Things started out pretty well. After Jermaine’s disqualification, the model set its sights on Shannon, Erika, and Deandre. Shannon and Erika’s call was a beautiful example of the model doing what it’s supposed to do. It picked out Erika for having a low Dialidol score, middle-of-the-road WNTS score, and being a woman. Shannon had a much worse WNTS score but a much better Dialidol score, and it weighed those unequally and called her correctly as the lowest-vote-getter, judging that Dialidol just isn’t that accurate early on. The model missed Elise, based primarily because she had a rather high score (71)  on WNTS for her rendition of Let’s Stay Together. Don’t know what was going on with that.

Top 10 though Top 7

In the next 5 rounds there were 15 instances of someone being sent to the bottom 3, and the model called 8 of them correctly. It made no correct calls on the person being eliminated. It missed in the Top 10 when Erika Van Pelt was ROBBED by Heejun. Then it turned around and missed Heejun’s swan song, predicting Hollie instead. Ah, my beloved Hollie, how many times people said you’d be gone, and how many times you beat the odds.

The model persisted in thinking Hollie would be gone. At this point it was highly biased against people who had already been in the bottom 3. So in the Top 8 it stuck with Hollie and Deandre, but considered the former more likely to go home based on her lower WNTS score. I’d like to point out that if the model took Dialidol more seriously, Deandre would have been predicted gone.

Then the Top 7 happened. Jessica Sanchez would have been voted off. No service or expert that I saw got this one correct, nor the Top 7 redux choice of Colton Dixon. (Maybe somebody thought Colton would go, but nobody that I saw. No letters, please.)

Top 6 through Top 3: how a bunch of newcomers came to think I’m an idiot

So, a funny thing happened around the time of the Top 6, just as my horrifying slump reached its nadir: a lot of people started coming to my website. I went from having 50 people on a good day to having around 700 people on a slow day. I don’t know why.

It was a ghastly and embarrassing thing to have happen. Each week I felt I knew what was happening, but was unable to find any evidence for it. In the Top 6 Elise was called out (duh), which the model got correct. But in the Top 5 Dialidol voters abandoned Phil, and my model went along with it. Shucks.

The Top 4 saw Hollie Cavanagh finally eliminated, which no other major service caught. The Top 3 saw Joshua Ledet go home, a result which was, in retrospect, too close to call. I’d like feedback from commenters about whether they think I should abstain from calls that are marginal, or keep staking my name like I do. Go ahead and weigh in below. It’s the section at the bottom of the article with 15 people bitching about how big of a moron I am (WHY DO THEY READ THE SITE???).

Other sites

Regarding the cumulative percentage chart at the top of this article, we can look at my model vs Dialidol and Votefair. This is not a straight comparison, because those services actually sample, whereas mine is just a model. Nevertheless, I think such a comparison is interesting.

The model I use is behind the other two, but it’s not awful.

Here are the comparisons for Bottom Group projections for the three services. I’ve also included numbers for Zabasearch, but note that they made significantly fewer projections than the other three.

IdolAnalytics Votefair Dialidol Zabasearch
Correct 17 20 16 10
Total 30 30 30 18
Percentage 57% 67% 53% 56%

A two or three parameter regression is not yet as good at projecting the Bottom 3 as a sampling system like Votefair. It beat out Dialidol by  only one call. Zabasearch is a “wait and see.” I hope they are back next year, I hope they start at the beginning (where, arguably, getting high accuracy is harder because of reduced random guess possibility).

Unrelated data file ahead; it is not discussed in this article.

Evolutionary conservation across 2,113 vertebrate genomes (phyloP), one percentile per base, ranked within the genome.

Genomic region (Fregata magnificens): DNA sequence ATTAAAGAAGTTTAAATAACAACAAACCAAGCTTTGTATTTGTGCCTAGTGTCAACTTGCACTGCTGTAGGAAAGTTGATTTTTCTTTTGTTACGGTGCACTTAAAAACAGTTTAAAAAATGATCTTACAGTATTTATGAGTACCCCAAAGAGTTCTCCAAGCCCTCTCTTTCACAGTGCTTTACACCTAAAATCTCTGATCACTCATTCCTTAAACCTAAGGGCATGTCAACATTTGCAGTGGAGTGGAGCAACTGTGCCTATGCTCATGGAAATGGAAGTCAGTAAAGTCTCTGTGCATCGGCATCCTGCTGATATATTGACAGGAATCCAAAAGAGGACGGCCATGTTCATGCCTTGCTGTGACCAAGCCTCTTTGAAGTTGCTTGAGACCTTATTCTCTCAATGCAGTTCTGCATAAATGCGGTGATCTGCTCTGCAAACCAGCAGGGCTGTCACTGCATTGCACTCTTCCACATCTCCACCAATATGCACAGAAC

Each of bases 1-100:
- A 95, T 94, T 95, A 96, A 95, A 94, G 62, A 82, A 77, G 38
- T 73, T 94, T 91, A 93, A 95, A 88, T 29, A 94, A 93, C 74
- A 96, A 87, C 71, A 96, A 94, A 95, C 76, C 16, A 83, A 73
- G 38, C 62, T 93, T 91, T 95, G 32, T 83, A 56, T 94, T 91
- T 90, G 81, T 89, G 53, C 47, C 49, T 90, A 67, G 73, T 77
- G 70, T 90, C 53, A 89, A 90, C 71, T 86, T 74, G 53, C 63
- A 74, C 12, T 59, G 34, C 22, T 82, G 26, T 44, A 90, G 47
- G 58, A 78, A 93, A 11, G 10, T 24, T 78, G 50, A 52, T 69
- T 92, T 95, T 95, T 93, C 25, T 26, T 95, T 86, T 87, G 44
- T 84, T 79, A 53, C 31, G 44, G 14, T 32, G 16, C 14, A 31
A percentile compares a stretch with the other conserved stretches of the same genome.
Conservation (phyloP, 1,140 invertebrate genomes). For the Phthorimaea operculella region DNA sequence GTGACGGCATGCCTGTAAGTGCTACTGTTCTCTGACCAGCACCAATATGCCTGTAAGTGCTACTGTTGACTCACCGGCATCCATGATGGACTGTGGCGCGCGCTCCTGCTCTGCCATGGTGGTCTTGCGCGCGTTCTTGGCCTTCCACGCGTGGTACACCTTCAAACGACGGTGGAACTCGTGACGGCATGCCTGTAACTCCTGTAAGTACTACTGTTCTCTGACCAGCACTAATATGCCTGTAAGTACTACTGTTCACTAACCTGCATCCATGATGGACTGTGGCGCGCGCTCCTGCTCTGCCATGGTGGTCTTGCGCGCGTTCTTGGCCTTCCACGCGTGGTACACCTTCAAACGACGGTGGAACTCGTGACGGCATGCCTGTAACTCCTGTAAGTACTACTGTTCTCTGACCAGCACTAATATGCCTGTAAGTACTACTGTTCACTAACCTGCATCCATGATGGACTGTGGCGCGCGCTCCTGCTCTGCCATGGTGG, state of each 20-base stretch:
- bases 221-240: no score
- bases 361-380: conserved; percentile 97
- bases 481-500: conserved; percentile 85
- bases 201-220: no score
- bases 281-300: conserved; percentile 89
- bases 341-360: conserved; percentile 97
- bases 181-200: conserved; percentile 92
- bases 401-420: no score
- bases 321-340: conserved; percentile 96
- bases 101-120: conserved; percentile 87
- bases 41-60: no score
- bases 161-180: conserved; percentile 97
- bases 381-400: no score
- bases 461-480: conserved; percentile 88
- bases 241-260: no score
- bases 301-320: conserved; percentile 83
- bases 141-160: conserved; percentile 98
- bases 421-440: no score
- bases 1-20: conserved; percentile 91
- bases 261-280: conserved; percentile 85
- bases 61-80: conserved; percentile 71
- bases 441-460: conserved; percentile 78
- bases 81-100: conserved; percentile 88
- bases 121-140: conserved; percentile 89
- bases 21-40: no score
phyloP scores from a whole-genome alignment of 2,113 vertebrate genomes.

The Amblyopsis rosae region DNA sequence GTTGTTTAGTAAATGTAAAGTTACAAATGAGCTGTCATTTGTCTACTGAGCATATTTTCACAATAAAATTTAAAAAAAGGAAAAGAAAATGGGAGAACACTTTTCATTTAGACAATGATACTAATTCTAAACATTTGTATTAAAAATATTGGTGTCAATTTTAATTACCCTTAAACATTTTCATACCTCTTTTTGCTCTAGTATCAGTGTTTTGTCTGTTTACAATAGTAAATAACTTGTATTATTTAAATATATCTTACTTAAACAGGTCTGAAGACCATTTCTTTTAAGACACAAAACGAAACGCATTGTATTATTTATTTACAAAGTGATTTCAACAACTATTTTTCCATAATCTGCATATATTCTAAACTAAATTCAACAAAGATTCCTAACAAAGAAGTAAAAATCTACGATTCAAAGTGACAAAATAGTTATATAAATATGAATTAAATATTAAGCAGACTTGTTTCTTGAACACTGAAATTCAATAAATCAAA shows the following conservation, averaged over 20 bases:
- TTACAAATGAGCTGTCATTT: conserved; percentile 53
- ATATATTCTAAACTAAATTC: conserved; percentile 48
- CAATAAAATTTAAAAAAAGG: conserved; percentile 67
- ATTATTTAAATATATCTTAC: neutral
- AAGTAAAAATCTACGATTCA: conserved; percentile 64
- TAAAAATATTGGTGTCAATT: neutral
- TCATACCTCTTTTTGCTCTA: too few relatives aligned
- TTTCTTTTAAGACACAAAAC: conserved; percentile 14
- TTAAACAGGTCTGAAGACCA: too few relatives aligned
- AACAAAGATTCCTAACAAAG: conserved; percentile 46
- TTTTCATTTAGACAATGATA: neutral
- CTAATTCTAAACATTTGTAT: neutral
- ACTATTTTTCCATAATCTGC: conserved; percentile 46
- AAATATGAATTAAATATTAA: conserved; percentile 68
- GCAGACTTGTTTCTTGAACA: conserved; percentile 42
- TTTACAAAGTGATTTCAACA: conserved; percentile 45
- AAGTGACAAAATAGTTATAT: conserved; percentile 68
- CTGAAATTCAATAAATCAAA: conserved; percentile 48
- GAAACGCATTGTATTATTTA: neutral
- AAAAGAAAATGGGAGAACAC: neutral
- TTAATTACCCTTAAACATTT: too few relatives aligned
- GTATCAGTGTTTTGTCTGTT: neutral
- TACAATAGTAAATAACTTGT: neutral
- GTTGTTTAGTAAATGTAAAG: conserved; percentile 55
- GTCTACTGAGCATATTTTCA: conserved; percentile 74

Finally, here are the elimination assessments (this ain’t pretty):

IdolAnalytics Votefair Dialidol Zabasearch
Correct 3 5 4 3
Total 12 12 12 8
Percentage 25% 42% 33% 38%

It’s also interesting to me to see how the model goes up against someone who knows the game, and calls from the gut. MJ, from mjsbigblog correctly guessed 45%, better than any single service reviewed here. On the other hand, DJ Slim, proprietor of IdolBlogLive scored only a 17%.

Will the model be back?

I don’t know if it’s worth continuing with a model like this. It’s one thing to try to subject a topic to mathematical scrutiny, but quite another to task yourself with hitting a moving target inside of a black box.

I’m quite happy with the beginning of the season and quite unhappy with the ending of the season. What started out as a side project on this site (I mainly just wanted to do analysis and provide context) has become my prime obsession, and I don’t like that very much. If the model comes back next year (assuming I still write for this site), it will have to have substantial improvements built into it before I publish anything it predicts. Weigh in with a comment if you’d like to see the model return.

This will likely be the last article I write this year for this site. All that’s left is the final liveblog (perhaps of both the performances and the results), a final projection (which, yes, I’m sure will be wrong), and possibly some closing thoughts. If you made it all the way here, well, thanks for reading.

Bookmark the permalink.
  • v

    I’ve found the process of reading your analytics fascinating. Clearly I’m not a stats person except in the most general way but the play between the numbers and feelings is interesting to watch.

    I don’t really care which of the contestants win as I never purchase any of their music ever, nor do I believe in the title American Idol. Most time I find the second place person is who I liked better – in a contest that isn’t ever my taste in music.

    I also find the idiotic comments hilarious as it’s a matter of taste and preference and a penchant for defending their own choice simply because someone else doesn’t agree with their obviously stellar perception. It’s quite entertaining really.

    The curious mix of entertainment and science is fun. Maybe you should have a disclaimer at the top of every post that says: here is what the numbers say – limited data – limited results. Here is my editorial opinion which may or may not agree with the data.

  • jeff duong

    how about a discrete time survival model incorporating time-constant and time-varying covariates?

    perhaps you could use a long formed model to model parameters that include data from previous seasons?

    i’m not a super strong statistician, but i feel like this might be possible…